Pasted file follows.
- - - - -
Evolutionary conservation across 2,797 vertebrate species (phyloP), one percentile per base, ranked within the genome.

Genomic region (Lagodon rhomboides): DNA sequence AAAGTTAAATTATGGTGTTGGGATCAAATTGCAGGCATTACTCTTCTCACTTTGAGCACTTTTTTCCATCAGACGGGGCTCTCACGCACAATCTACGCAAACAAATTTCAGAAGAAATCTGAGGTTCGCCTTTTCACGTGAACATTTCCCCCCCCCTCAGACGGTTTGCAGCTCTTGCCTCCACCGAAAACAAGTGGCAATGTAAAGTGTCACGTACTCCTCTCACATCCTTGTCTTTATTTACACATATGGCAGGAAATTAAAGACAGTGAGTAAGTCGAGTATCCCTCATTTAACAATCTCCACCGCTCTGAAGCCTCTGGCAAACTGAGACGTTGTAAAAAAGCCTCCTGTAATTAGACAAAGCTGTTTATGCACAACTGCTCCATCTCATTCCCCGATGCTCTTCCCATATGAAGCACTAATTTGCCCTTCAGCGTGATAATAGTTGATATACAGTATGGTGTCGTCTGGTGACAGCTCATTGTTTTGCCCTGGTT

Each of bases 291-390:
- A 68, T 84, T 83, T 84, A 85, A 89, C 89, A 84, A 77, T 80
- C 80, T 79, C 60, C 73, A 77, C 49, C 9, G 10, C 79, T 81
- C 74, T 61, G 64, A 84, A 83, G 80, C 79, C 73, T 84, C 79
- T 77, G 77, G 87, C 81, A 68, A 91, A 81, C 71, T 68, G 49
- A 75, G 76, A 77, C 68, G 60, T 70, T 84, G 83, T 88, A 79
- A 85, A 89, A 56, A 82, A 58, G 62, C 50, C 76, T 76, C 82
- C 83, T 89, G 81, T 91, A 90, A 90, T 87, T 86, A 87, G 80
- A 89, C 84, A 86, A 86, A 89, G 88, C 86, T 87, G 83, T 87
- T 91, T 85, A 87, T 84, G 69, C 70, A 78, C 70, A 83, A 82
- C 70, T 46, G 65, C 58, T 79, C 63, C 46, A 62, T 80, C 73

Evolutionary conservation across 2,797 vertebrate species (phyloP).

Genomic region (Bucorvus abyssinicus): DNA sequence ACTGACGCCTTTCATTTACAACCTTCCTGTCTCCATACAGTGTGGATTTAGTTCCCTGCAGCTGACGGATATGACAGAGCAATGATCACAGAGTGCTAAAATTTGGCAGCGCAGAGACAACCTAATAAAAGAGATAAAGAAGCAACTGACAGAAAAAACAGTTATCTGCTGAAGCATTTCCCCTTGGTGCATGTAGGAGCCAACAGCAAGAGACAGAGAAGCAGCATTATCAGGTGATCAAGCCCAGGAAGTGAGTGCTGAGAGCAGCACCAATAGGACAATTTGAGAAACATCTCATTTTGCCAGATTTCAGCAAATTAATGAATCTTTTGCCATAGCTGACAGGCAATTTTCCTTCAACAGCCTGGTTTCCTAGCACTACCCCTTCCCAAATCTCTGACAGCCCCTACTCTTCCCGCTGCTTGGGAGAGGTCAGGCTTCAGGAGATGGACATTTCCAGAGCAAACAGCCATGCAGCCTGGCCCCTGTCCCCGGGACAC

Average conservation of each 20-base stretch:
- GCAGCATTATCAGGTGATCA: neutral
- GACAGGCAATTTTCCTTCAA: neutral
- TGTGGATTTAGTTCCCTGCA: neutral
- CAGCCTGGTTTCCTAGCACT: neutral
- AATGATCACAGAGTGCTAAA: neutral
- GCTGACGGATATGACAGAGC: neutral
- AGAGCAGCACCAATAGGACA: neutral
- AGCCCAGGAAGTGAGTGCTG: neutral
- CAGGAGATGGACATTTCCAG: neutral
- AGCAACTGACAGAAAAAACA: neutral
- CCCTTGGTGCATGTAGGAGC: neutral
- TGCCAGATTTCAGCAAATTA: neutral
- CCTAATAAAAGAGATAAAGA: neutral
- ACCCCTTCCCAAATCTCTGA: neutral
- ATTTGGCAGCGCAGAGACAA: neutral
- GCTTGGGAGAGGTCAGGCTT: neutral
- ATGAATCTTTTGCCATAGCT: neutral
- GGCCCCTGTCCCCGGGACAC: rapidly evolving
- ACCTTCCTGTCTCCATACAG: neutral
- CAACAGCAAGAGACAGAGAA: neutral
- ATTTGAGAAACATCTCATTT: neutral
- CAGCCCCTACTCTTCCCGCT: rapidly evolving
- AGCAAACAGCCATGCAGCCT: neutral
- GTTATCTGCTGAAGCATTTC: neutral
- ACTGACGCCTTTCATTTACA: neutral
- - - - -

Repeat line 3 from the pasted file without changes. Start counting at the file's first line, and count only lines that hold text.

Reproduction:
Each of bases 291-390: